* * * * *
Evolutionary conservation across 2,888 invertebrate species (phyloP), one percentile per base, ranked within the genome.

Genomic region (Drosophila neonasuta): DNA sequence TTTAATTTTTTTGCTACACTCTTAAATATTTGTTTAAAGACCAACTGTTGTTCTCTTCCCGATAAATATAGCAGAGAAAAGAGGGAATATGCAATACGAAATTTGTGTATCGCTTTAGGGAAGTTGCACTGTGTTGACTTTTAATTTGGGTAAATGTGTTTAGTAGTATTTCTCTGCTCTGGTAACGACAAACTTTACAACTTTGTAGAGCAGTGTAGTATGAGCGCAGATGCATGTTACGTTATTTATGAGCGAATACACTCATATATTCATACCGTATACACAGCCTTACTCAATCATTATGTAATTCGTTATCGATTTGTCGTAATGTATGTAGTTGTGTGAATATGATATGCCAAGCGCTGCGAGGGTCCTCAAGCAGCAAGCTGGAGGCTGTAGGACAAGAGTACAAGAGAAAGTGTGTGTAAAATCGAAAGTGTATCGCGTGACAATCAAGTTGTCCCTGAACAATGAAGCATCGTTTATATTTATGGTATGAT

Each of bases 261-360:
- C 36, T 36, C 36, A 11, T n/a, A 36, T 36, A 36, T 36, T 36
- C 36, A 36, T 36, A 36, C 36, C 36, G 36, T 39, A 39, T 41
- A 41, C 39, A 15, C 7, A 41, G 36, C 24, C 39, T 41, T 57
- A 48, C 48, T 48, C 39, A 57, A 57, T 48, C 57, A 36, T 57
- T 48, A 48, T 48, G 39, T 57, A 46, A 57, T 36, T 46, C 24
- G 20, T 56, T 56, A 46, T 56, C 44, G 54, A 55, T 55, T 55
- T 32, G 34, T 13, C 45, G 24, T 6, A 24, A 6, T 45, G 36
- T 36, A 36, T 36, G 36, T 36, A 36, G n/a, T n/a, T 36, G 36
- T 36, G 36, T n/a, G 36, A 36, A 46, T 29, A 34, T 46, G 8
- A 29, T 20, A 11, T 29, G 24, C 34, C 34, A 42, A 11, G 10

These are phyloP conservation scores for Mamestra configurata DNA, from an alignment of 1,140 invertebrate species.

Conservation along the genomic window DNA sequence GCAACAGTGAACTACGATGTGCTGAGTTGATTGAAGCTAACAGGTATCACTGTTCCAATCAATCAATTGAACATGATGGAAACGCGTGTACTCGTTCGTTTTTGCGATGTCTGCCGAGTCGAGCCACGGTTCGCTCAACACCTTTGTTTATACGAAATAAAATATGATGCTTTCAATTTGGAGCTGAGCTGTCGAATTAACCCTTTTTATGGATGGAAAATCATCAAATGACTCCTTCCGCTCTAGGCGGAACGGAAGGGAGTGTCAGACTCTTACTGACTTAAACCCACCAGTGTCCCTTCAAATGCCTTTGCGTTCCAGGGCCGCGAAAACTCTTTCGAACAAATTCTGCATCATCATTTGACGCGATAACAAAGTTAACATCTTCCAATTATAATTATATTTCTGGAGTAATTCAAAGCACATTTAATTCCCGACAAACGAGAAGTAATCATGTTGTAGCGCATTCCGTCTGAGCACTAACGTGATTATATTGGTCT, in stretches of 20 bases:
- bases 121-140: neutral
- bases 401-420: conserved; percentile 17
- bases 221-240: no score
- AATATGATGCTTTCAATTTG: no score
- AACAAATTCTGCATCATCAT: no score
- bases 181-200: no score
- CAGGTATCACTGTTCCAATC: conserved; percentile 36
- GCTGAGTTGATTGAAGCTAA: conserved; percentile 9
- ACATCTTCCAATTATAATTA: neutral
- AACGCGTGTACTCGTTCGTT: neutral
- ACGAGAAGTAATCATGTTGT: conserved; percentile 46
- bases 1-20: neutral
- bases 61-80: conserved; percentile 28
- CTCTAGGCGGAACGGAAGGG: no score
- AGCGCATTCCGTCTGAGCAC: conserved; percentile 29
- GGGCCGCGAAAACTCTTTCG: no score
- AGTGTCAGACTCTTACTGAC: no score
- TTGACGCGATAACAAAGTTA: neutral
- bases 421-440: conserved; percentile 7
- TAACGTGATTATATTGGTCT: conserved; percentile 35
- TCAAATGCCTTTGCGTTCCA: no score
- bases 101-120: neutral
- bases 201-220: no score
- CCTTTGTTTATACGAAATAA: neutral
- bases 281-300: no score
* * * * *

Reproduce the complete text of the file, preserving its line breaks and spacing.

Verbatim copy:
Evolutionary conservation across 2,888 invertebrate species (phyloP), one percentile per base, ranked within the genome.

Genomic region (Drosophila neonasuta): DNA sequence TTTAATTTTTTTGCTACACTCTTAAATATTTGTTTAAAGACCAACTGTTGTTCTCTTCCCGATAAATATAGCAGAGAAAAGAGGGAATATGCAATACGAAATTTGTGTATCGCTTTAGGGAAGTTGCACTGTGTTGACTTTTAATTTGGGTAAATGTGTTTAGTAGTATTTCTCTGCTCTGGTAACGACAAACTTTACAACTTTGTAGAGCAGTGTAGTATGAGCGCAGATGCATGTTACGTTATTTATGAGCGAATACACTCATATATTCATACCGTATACACAGCCTTACTCAATCATTATGTAATTCGTTATCGATTTGTCGTAATGTATGTAGTTGTGTGAATATGATATGCCAAGCGCTGCGAGGGTCCTCAAGCAGCAAGCTGGAGGCTGTAGGACAAGAGTACAAGAGAAAGTGTGTGTAAAATCGAAAGTGTATCGCGTGACAATCAAGTTGTCCCTGAACAATGAAGCATCGTTTATATTTATGGTATGAT

Each of bases 261-360:
- C 36, T 36, C 36, A 11, T n/a, A 36, T 36, A 36, T 36, T 36
- C 36, A 36, T 36, A 36, C 36, C 36, G 36, T 39, A 39, T 41
- A 41, C 39, A 15, C 7, A 41, G 36, C 24, C 39, T 41, T 57
- A 48, C 48, T 48, C 39, A 57, A 57, T 48, C 57, A 36, T 57
- T 48, A 48, T 48, G 39, T 57, A 46, A 57, T 36, T 46, C 24
- G 20, T 56, T 56, A 46, T 56, C 44, G 54, A 55, T 55, T 55
- T 32, G 34, T 13, C 45, G 24, T 6, A 24, A 6, T 45, G 36
- T 36, A 36, T 36, G 36, T 36, A 36, G n/a, T n/a, T 36, G 36
- T 36, G 36, T n/a, G 36, A 36, A 46, T 29, A 34, T 46, G 8
- A 29, T 20, A 11, T 29, G 24, C 34, C 34, A 42, A 11, G 10

These are phyloP conservation scores for Mamestra configurata DNA, from an alignment of 1,140 invertebrate species.

Conservation along the genomic window DNA sequence GCAACAGTGAACTACGATGTGCTGAGTTGATTGAAGCTAACAGGTATCACTGTTCCAATCAATCAATTGAACATGATGGAAACGCGTGTACTCGTTCGTTTTTGCGATGTCTGCCGAGTCGAGCCACGGTTCGCTCAACACCTTTGTTTATACGAAATAAAATATGATGCTTTCAATTTGGAGCTGAGCTGTCGAATTAACCCTTTTTATGGATGGAAAATCATCAAATGACTCCTTCCGCTCTAGGCGGAACGGAAGGGAGTGTCAGACTCTTACTGACTTAAACCCACCAGTGTCCCTTCAAATGCCTTTGCGTTCCAGGGCCGCGAAAACTCTTTCGAACAAATTCTGCATCATCATTTGACGCGATAACAAAGTTAACATCTTCCAATTATAATTATATTTCTGGAGTAATTCAAAGCACATTTAATTCCCGACAAACGAGAAGTAATCATGTTGTAGCGCATTCCGTCTGAGCACTAACGTGATTATATTGGTCT, in stretches of 20 bases:
- bases 121-140: neutral
- bases 401-420: conserved; percentile 17
- bases 221-240: no score
- AATATGATGCTTTCAATTTG: no score
- AACAAATTCTGCATCATCAT: no score
- bases 181-200: no score
- CAGGTATCACTGTTCCAATC: conserved; percentile 36
- GCTGAGTTGATTGAAGCTAA: conserved; percentile 9
- ACATCTTCCAATTATAATTA: neutral
- AACGCGTGTACTCGTTCGTT: neutral
- ACGAGAAGTAATCATGTTGT: conserved; percentile 46
- bases 1-20: neutral
- bases 61-80: conserved; percentile 28
- CTCTAGGCGGAACGGAAGGG: no score
- AGCGCATTCCGTCTGAGCAC: conserved; percentile 29
- GGGCCGCGAAAACTCTTTCG: no score
- AGTGTCAGACTCTTACTGAC: no score
- TTGACGCGATAACAAAGTTA: neutral
- bases 421-440: conserved; percentile 7
- TAACGTGATTATATTGGTCT: conserved; percentile 35
- TCAAATGCCTTTGCGTTCCA: no score
- bases 101-120: neutral
- bases 201-220: no score
- CCTTTGTTTATACGAAATAA: neutral
- bases 281-300: no score